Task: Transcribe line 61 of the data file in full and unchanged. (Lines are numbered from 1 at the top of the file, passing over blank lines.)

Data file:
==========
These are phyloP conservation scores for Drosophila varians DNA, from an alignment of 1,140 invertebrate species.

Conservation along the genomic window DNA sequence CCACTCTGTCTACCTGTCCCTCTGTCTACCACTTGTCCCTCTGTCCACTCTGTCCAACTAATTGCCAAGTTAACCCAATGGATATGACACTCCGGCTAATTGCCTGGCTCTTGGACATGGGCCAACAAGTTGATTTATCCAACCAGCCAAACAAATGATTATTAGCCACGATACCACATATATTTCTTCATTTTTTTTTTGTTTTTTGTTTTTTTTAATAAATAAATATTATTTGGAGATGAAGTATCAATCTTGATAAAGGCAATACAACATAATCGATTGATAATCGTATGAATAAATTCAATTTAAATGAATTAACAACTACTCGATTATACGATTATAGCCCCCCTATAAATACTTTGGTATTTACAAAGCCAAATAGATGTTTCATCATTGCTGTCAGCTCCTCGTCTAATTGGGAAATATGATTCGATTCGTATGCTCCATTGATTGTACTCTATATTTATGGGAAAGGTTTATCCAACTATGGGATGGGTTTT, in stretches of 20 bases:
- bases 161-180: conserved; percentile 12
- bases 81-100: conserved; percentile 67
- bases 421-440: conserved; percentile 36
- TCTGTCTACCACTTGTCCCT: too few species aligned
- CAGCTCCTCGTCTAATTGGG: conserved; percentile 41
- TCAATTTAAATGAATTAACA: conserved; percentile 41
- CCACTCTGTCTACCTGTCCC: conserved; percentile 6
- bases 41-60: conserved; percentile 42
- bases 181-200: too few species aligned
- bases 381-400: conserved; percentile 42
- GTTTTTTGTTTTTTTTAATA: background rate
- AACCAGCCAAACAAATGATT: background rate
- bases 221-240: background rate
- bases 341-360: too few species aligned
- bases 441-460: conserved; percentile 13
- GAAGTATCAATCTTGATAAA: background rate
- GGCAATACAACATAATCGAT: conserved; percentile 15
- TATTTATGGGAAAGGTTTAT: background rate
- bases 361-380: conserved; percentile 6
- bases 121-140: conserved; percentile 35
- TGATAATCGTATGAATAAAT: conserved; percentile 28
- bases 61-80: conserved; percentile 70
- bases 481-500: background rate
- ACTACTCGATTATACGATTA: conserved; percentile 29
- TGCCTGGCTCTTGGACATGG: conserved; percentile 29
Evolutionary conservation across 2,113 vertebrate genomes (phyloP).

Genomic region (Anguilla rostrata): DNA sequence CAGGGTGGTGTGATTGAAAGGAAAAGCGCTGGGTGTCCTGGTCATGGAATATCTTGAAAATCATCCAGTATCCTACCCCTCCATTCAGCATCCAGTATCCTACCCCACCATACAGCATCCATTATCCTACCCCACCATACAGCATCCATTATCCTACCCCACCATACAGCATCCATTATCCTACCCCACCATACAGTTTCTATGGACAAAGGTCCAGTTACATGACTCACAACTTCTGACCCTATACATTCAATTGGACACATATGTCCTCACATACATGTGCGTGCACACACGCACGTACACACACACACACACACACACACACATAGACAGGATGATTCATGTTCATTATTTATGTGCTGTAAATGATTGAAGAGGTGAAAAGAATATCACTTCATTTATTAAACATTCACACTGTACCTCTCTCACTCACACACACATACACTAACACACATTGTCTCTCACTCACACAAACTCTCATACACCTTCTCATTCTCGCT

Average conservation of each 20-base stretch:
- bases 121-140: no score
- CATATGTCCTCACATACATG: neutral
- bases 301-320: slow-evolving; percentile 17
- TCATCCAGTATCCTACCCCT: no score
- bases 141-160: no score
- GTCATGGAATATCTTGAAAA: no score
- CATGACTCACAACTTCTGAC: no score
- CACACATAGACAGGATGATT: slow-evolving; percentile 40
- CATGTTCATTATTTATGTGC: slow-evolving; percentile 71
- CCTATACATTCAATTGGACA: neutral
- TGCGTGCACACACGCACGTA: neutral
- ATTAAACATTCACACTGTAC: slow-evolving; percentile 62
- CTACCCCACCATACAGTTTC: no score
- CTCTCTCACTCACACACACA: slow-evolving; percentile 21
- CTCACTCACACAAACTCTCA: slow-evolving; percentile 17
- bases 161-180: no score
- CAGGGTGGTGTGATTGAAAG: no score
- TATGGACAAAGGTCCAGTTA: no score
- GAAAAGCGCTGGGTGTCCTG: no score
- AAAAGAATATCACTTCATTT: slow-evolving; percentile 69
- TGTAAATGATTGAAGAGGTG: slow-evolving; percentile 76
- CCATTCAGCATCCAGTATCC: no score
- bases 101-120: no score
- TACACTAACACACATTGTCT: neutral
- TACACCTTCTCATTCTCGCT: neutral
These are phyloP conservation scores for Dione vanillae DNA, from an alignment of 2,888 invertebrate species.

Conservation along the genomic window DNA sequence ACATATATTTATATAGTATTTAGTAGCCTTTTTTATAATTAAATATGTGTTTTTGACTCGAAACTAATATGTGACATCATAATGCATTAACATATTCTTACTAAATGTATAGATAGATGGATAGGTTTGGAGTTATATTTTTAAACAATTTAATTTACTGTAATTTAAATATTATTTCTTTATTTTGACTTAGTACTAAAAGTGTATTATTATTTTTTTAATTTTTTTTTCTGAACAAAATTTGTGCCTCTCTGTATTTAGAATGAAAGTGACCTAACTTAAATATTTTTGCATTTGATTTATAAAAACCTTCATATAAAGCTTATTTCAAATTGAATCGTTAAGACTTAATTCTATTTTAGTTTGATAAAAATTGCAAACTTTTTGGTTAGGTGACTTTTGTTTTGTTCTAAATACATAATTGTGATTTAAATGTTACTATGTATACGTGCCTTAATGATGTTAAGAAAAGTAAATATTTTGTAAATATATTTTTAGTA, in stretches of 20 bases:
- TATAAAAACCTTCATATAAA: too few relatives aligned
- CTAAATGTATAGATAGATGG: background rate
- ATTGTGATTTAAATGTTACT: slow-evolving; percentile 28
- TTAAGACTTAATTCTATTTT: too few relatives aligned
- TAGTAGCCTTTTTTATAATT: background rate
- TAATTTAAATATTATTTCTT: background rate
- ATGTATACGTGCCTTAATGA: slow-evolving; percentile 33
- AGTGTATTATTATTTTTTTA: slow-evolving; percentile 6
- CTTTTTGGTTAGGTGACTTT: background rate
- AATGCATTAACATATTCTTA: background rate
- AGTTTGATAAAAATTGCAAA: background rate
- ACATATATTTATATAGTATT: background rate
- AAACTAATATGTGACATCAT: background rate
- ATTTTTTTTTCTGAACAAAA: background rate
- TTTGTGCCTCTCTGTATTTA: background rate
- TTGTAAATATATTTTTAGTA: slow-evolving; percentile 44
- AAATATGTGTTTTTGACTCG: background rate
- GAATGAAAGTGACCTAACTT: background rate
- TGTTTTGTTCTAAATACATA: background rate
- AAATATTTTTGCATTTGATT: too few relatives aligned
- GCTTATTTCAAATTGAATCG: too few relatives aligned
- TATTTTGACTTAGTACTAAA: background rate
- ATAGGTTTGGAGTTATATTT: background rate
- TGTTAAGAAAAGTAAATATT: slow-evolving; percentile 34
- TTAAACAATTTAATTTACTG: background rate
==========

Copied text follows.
- TTAAGACTTAATTCTATTTT: too few relatives aligned